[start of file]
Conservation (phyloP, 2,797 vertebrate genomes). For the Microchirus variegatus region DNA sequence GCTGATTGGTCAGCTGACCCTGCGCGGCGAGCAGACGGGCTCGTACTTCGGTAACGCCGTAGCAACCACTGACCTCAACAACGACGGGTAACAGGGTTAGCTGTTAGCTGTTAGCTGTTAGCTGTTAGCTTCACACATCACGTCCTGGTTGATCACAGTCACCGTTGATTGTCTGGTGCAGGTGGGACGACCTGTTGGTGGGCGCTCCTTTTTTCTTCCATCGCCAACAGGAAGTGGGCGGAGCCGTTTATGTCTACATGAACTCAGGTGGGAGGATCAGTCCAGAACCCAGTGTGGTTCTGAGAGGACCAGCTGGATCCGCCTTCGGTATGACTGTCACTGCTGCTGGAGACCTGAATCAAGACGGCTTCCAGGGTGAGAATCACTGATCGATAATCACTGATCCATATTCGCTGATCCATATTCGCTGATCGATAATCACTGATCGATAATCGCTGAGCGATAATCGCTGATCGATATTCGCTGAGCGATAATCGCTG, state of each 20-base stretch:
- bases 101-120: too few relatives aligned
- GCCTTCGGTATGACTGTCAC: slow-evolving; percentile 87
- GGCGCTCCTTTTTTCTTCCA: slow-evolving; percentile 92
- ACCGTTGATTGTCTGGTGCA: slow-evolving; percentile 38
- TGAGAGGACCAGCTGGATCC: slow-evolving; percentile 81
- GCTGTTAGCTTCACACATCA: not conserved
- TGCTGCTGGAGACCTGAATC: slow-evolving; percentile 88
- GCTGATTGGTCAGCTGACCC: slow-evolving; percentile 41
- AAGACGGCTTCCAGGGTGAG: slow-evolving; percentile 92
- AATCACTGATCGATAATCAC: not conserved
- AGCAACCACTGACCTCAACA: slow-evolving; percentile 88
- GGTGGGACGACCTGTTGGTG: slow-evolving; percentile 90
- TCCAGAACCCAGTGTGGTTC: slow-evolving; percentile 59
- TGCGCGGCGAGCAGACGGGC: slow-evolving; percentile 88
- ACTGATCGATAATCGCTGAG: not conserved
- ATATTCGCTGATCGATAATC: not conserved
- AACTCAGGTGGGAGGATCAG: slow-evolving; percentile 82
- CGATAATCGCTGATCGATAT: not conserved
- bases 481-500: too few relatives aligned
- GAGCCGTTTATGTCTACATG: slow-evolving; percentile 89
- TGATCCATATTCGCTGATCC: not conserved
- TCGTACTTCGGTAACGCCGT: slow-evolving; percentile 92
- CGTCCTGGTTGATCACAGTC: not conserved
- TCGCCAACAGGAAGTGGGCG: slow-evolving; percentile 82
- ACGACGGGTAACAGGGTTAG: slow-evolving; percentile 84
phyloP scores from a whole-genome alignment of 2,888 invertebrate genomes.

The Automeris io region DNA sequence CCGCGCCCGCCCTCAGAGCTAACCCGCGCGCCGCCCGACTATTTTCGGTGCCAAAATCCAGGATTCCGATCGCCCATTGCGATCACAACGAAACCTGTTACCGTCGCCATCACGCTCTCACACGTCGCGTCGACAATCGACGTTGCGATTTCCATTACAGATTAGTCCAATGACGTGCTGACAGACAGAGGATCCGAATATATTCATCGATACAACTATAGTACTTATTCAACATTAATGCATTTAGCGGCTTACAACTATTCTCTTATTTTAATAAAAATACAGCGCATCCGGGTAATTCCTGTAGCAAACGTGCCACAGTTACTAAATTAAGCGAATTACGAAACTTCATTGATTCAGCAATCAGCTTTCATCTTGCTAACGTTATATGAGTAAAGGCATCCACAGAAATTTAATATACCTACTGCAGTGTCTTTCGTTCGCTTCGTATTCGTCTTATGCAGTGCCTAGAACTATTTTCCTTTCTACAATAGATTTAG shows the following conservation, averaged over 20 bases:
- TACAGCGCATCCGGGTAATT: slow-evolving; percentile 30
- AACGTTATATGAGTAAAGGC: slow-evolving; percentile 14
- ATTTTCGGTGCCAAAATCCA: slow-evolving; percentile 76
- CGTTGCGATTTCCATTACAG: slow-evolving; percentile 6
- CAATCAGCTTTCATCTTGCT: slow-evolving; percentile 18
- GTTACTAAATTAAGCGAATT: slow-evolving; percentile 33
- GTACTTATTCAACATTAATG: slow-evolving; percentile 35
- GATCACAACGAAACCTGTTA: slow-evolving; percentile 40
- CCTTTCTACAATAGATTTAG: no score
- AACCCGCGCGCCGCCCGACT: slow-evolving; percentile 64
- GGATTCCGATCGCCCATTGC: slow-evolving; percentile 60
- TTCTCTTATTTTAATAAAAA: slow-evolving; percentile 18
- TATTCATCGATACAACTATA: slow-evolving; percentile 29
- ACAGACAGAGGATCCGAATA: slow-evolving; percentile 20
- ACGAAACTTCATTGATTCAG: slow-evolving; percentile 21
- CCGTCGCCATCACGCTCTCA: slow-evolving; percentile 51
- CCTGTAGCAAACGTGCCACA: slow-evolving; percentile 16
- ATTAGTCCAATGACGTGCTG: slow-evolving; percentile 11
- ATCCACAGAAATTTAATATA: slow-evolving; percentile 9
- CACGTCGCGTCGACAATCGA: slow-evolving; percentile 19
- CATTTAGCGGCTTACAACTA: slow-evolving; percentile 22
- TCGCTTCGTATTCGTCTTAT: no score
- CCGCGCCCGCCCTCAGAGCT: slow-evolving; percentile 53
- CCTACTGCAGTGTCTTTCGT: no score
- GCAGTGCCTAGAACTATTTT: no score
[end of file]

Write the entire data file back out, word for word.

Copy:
Conservation (phyloP, 2,797 vertebrate genomes). For the Microchirus variegatus region DNA sequence GCTGATTGGTCAGCTGACCCTGCGCGGCGAGCAGACGGGCTCGTACTTCGGTAACGCCGTAGCAACCACTGACCTCAACAACGACGGGTAACAGGGTTAGCTGTTAGCTGTTAGCTGTTAGCTGTTAGCTTCACACATCACGTCCTGGTTGATCACAGTCACCGTTGATTGTCTGGTGCAGGTGGGACGACCTGTTGGTGGGCGCTCCTTTTTTCTTCCATCGCCAACAGGAAGTGGGCGGAGCCGTTTATGTCTACATGAACTCAGGTGGGAGGATCAGTCCAGAACCCAGTGTGGTTCTGAGAGGACCAGCTGGATCCGCCTTCGGTATGACTGTCACTGCTGCTGGAGACCTGAATCAAGACGGCTTCCAGGGTGAGAATCACTGATCGATAATCACTGATCCATATTCGCTGATCCATATTCGCTGATCGATAATCACTGATCGATAATCGCTGAGCGATAATCGCTGATCGATATTCGCTGAGCGATAATCGCTG, state of each 20-base stretch:
- bases 101-120: too few relatives aligned
- GCCTTCGGTATGACTGTCAC: slow-evolving; percentile 87
- GGCGCTCCTTTTTTCTTCCA: slow-evolving; percentile 92
- ACCGTTGATTGTCTGGTGCA: slow-evolving; percentile 38
- TGAGAGGACCAGCTGGATCC: slow-evolving; percentile 81
- GCTGTTAGCTTCACACATCA: not conserved
- TGCTGCTGGAGACCTGAATC: slow-evolving; percentile 88
- GCTGATTGGTCAGCTGACCC: slow-evolving; percentile 41
- AAGACGGCTTCCAGGGTGAG: slow-evolving; percentile 92
- AATCACTGATCGATAATCAC: not conserved
- AGCAACCACTGACCTCAACA: slow-evolving; percentile 88
- GGTGGGACGACCTGTTGGTG: slow-evolving; percentile 90
- TCCAGAACCCAGTGTGGTTC: slow-evolving; percentile 59
- TGCGCGGCGAGCAGACGGGC: slow-evolving; percentile 88
- ACTGATCGATAATCGCTGAG: not conserved
- ATATTCGCTGATCGATAATC: not conserved
- AACTCAGGTGGGAGGATCAG: slow-evolving; percentile 82
- CGATAATCGCTGATCGATAT: not conserved
- bases 481-500: too few relatives aligned
- GAGCCGTTTATGTCTACATG: slow-evolving; percentile 89
- TGATCCATATTCGCTGATCC: not conserved
- TCGTACTTCGGTAACGCCGT: slow-evolving; percentile 92
- CGTCCTGGTTGATCACAGTC: not conserved
- TCGCCAACAGGAAGTGGGCG: slow-evolving; percentile 82
- ACGACGGGTAACAGGGTTAG: slow-evolving; percentile 84
phyloP scores from a whole-genome alignment of 2,888 invertebrate genomes.

The Automeris io region DNA sequence CCGCGCCCGCCCTCAGAGCTAACCCGCGCGCCGCCCGACTATTTTCGGTGCCAAAATCCAGGATTCCGATCGCCCATTGCGATCACAACGAAACCTGTTACCGTCGCCATCACGCTCTCACACGTCGCGTCGACAATCGACGTTGCGATTTCCATTACAGATTAGTCCAATGACGTGCTGACAGACAGAGGATCCGAATATATTCATCGATACAACTATAGTACTTATTCAACATTAATGCATTTAGCGGCTTACAACTATTCTCTTATTTTAATAAAAATACAGCGCATCCGGGTAATTCCTGTAGCAAACGTGCCACAGTTACTAAATTAAGCGAATTACGAAACTTCATTGATTCAGCAATCAGCTTTCATCTTGCTAACGTTATATGAGTAAAGGCATCCACAGAAATTTAATATACCTACTGCAGTGTCTTTCGTTCGCTTCGTATTCGTCTTATGCAGTGCCTAGAACTATTTTCCTTTCTACAATAGATTTAG shows the following conservation, averaged over 20 bases:
- TACAGCGCATCCGGGTAATT: slow-evolving; percentile 30
- AACGTTATATGAGTAAAGGC: slow-evolving; percentile 14
- ATTTTCGGTGCCAAAATCCA: slow-evolving; percentile 76
- CGTTGCGATTTCCATTACAG: slow-evolving; percentile 6
- CAATCAGCTTTCATCTTGCT: slow-evolving; percentile 18
- GTTACTAAATTAAGCGAATT: slow-evolving; percentile 33
- GTACTTATTCAACATTAATG: slow-evolving; percentile 35
- GATCACAACGAAACCTGTTA: slow-evolving; percentile 40
- CCTTTCTACAATAGATTTAG: no score
- AACCCGCGCGCCGCCCGACT: slow-evolving; percentile 64
- GGATTCCGATCGCCCATTGC: slow-evolving; percentile 60
- TTCTCTTATTTTAATAAAAA: slow-evolving; percentile 18
- TATTCATCGATACAACTATA: slow-evolving; percentile 29
- ACAGACAGAGGATCCGAATA: slow-evolving; percentile 20
- ACGAAACTTCATTGATTCAG: slow-evolving; percentile 21
- CCGTCGCCATCACGCTCTCA: slow-evolving; percentile 51
- CCTGTAGCAAACGTGCCACA: slow-evolving; percentile 16
- ATTAGTCCAATGACGTGCTG: slow-evolving; percentile 11
- ATCCACAGAAATTTAATATA: slow-evolving; percentile 9
- CACGTCGCGTCGACAATCGA: slow-evolving; percentile 19
- CATTTAGCGGCTTACAACTA: slow-evolving; percentile 22
- TCGCTTCGTATTCGTCTTAT: no score
- CCGCGCCCGCCCTCAGAGCT: slow-evolving; percentile 53
- CCTACTGCAGTGTCTTTCGT: no score
- GCAGTGCCTAGAACTATTTT: no score